Monday, January 22, 2007

NIST: A Boeing 707 travelling at 600 mph 'would result only in local damage which would not cause collapse'

"The buildings have been investigated and found to be safe in an assumed collision with a large jet airliner (Boeing 707 - DC 8) traveling at 600 miles per hour. Analysis indicates that such collision would result only in local damage which would not cause collapse or substantial damage to the building and would not endanger the lives and safety of occupants not in the immediate area of impact."

That's from a February 3, 1964 memo released by the National Institute of Standards and Techonology (NIST), the U.S. government agency responsible for analyzing the collapse of 1 and 2 World Trade Center, and NIST's recent analysis appears to support it.

The memo says: "The structural analysis carried out by the firm of Worthington, Skilling, Helle & Jackson is the most complete and detailed of any ever made for any building structure."

The February 3, 1964 memo is included as Appendix A to "Baseline Structural Performance and Aircraft Impact Damage Analysis of the World Trade Center Towers," NISTNCSTAR1-2, April 26, 2006.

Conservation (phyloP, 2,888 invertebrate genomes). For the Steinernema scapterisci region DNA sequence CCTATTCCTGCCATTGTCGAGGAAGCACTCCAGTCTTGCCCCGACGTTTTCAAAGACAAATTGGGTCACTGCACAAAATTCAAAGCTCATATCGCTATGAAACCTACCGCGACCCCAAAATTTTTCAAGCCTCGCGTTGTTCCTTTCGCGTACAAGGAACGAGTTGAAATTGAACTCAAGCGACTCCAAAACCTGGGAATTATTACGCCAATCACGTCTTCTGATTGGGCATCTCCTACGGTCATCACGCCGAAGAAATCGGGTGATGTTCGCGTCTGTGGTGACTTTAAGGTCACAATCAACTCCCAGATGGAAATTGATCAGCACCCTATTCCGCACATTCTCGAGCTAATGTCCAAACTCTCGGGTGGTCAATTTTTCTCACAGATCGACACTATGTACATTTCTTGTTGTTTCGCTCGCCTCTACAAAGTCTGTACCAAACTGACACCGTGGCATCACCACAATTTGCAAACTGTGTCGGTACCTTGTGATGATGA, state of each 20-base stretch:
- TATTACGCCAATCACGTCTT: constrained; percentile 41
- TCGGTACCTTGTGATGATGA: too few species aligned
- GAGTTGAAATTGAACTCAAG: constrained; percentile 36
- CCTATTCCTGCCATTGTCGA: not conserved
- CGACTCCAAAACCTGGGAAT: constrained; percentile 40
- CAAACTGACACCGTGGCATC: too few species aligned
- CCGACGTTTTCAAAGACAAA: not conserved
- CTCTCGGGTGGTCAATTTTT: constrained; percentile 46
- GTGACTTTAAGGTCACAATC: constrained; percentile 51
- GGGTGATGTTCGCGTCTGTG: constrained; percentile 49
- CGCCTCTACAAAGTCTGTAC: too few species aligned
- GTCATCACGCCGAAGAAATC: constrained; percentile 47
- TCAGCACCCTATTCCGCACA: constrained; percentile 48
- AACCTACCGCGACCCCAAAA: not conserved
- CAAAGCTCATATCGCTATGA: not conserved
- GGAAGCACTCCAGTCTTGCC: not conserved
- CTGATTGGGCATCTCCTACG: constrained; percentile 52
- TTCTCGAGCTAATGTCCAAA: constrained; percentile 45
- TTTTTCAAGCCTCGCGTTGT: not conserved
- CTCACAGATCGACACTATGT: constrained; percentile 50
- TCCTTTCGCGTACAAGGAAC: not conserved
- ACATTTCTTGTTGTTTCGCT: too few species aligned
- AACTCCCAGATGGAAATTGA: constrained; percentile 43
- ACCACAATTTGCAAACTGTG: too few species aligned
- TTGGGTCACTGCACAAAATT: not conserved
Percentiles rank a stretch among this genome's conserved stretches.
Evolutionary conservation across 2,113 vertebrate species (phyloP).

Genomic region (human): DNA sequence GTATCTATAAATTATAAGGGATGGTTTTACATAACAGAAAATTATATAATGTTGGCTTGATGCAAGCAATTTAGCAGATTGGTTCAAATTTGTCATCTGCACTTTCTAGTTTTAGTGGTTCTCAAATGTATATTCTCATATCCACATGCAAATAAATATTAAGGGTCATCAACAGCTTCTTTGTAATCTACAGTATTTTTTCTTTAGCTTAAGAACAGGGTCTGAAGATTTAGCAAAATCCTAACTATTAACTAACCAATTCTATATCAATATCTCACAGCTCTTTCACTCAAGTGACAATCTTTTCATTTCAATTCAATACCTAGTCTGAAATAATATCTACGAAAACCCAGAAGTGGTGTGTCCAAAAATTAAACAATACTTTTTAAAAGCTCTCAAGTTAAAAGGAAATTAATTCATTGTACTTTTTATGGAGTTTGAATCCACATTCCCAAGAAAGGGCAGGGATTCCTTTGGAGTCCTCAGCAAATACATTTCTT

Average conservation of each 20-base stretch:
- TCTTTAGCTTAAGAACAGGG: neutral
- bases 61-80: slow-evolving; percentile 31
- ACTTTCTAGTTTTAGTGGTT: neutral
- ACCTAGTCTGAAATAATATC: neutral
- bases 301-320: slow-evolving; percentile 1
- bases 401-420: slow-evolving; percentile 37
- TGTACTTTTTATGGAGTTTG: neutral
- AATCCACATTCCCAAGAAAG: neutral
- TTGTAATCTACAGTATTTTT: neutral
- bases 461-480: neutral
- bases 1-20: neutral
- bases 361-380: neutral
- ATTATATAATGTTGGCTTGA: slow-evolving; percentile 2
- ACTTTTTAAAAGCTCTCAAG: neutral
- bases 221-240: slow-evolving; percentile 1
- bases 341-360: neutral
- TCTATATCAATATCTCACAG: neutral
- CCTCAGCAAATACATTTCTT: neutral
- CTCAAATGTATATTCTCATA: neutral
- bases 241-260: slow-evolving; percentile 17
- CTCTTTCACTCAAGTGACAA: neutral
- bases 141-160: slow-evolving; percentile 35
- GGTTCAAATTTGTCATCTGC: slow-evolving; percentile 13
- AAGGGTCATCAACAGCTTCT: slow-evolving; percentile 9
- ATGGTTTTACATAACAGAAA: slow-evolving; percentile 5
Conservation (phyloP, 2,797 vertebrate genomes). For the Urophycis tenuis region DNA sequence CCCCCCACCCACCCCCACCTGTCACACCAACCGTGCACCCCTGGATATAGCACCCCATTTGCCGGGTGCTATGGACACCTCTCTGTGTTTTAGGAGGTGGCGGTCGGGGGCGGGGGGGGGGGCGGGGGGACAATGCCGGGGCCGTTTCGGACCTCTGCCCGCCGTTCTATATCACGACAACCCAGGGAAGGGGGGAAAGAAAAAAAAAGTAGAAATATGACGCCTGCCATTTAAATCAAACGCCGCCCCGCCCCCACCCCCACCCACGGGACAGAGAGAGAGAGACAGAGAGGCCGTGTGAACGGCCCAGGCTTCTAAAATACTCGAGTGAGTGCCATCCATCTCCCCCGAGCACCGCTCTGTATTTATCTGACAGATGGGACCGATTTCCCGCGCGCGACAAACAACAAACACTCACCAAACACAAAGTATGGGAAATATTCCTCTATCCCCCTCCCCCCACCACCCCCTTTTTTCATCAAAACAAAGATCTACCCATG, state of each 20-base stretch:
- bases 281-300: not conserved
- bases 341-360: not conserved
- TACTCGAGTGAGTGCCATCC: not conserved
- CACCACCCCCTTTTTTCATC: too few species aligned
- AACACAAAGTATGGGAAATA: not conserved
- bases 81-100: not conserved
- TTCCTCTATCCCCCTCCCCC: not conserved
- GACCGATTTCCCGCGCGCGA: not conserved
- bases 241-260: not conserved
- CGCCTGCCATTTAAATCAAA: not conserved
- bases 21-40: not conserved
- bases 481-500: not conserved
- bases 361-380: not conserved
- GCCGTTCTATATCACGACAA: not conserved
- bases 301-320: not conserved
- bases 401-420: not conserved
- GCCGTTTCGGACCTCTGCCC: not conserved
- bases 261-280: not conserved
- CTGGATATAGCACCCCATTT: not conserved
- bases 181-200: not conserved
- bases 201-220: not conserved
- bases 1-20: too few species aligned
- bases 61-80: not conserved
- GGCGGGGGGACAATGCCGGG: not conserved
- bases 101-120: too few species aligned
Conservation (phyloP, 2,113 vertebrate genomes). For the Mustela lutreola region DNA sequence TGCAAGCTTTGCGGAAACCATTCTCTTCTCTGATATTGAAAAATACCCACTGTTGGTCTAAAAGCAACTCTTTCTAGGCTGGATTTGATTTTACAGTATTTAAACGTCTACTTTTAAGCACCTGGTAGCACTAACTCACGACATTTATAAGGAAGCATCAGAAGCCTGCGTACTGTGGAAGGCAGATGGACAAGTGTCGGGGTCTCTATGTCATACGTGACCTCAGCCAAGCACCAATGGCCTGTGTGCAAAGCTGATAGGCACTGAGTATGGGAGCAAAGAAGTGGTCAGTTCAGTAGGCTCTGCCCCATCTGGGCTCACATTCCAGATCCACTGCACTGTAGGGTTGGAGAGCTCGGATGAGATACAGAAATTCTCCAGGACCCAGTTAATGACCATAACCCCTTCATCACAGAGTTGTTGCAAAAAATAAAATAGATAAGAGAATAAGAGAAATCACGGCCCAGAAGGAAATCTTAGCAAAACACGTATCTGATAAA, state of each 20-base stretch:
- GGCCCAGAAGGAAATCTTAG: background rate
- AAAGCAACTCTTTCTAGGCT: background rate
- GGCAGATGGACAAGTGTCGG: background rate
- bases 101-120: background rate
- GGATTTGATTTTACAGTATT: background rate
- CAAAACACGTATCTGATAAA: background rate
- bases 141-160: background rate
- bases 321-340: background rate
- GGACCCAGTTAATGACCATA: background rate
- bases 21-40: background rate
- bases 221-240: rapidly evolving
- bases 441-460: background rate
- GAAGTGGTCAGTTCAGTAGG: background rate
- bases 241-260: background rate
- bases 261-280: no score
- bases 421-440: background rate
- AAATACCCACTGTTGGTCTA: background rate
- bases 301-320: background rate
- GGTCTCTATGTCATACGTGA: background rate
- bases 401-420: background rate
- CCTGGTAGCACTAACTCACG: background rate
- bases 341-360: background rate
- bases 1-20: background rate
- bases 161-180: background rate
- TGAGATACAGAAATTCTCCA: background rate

Executive Summary, Table E-8 of the NIST report estimates aircraft impact speeds at 443 mph plus or minus 30 for AA 11 (WTC 1), and 542 mph plus or minus 24 for UAL 175 (WTC 2).

Executive Summary, Finding 18 states that "the tower still had reserve capacity after losing a number of columns and floor segments due to aircraft impact."

"NIST concluded that the WTC towers collapsed because: (1) the impact of the planes severed and damaged support columns, dislodged fireproofing insulation coating the steel floor trusses and steel columns, and widely dispersed jet fuel over multiple floors; and (2) the subsequent unusually large jet-fuel ignited multi-floor fires (which reached temperatures as high as 1,000 degrees Celsius) significantly weakened the floors and columns with dislodged fireproofing to the point where floors sagged and pulled inward on the perimeter columns. This led to the inward bowing of the perimeter columns and failure of the south face of WTC 1 and the east face of WTC 2, initiating the collapse of each of the towers."

NIST expects to release a draft report on the collapse of WTC 7 by "early 2007."